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What is a Route?

Within railway stations, trains must have the ability to change tracks. This is done with switches and crossings. It must be prevented that trains come into one block together or end up head-to-head.

Moving the position of a switch (throwing a switch) while a train is on the switch must be prevented. It must also be guaranteed trains have sufficient brake distance ahead of them.

Such conditions are provided by route setting. “Setting and locking a route” for a train consists of the following:

  • Switches are locked until the train has fully passed
  • Railroad crossings are closed on time and stay closed until the train has fully passed
  • Trains from an opposite direction to the same track are blocked
  • A bridge is closed and locked while closed
  • The track is free of railway vehicles

(There are more conditions, but we won’t make it too technical here.)

In Germany there are two distinct types of routes: Train routes and shunt routes

Train Routes

These are routes for train movements. Train routes are set for train which have a timetable assigned. A train is an consist of railway vehicles with at least one locomotive or multiple unit. Trains operate normally between the stations on the "free tracks". Trains always have a schedule and always have a train number.

Since trains often want to go fast, higher security requirements are required by law to guarantee the reliability and safety of the trains. Usually, this means that an flank protection is required and the level crossing must be closed to prevent dangerous situations. The signals Hp 1 or Hp 2 shown are shown to the driver to let him now that a train route has been set.

Setting trains routes involves pressing two buttons on the panel. Either you will press two signal buttons (red dots) together, or you’ll press a signal button together with an end button.

When both buttons are pressed, the system attempts to find a preset route that can be set between those two buttons. If a route exists, and all the interlocking safety checks pass, switches will be thrown into position. Finally, when all is ok with the route, the signal will go to proceed.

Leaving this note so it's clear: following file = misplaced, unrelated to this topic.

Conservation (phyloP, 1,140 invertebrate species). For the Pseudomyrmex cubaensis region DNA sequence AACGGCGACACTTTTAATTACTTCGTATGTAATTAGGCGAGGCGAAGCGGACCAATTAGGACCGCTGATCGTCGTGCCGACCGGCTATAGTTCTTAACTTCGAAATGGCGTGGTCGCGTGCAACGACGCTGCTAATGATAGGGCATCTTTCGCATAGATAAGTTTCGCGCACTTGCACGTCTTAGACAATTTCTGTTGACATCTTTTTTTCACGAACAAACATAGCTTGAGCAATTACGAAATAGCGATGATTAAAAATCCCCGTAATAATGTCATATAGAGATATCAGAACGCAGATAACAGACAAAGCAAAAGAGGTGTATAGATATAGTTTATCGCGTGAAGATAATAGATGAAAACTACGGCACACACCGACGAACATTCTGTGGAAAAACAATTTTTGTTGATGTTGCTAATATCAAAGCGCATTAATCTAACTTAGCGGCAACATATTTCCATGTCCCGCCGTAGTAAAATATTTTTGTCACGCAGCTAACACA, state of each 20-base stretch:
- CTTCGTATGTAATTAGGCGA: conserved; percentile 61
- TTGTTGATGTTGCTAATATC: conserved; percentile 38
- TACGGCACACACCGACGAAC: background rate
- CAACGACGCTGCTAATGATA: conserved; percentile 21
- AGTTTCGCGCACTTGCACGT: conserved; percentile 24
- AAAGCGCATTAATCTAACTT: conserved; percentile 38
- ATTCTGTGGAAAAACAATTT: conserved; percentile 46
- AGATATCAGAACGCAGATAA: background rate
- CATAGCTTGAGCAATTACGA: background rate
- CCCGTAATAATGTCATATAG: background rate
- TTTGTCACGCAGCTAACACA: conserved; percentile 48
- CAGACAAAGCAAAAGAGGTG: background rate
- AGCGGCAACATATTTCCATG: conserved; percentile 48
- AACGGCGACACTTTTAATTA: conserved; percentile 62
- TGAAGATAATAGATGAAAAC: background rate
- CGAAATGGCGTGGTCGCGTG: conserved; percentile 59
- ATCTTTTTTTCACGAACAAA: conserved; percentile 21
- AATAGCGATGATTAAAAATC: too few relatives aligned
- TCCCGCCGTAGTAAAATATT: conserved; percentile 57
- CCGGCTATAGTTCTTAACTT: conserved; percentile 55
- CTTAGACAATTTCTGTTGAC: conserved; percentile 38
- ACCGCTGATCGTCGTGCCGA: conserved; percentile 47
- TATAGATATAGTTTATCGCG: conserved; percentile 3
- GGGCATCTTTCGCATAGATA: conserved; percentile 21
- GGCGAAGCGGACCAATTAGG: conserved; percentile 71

Setting a route can take time. It is not instantaneous. Do not press repeatedly or rapidly and can cause panel malfunctions.

If a route appears to be set, but the signal does not go to “proceed”, check if there is a switch that could not be thrown, a flank protection switch could not been thrown or any other condition that could prevent the route from being set completely.

It is important to understand that when a route is set, the interlocking system first tries to set the route at shunt route safety level. After that, the additional actions for setting it upto train route safety level will be executed. Therefor, it can happen that when attempting to set a train route, revoking needs to be done at shunt route level.

Shunt Routes

Shunt movements are movements of railway vehicles which are NOT according to a timetable.

Shunt movements do occur at speeds of up to 25 km/h "on sight". This means the driver must verify himself (by looking out the window) that the track is free and can be driven safely.

For all movements other than train movements, a shunt route needs to be set. (from signal to signal using the gray buttons)

Setting shunt routes involves the same operations as setting train routes, except instead of pressing train route buttons (red dots) only the grey shunt route buttons are pressed.

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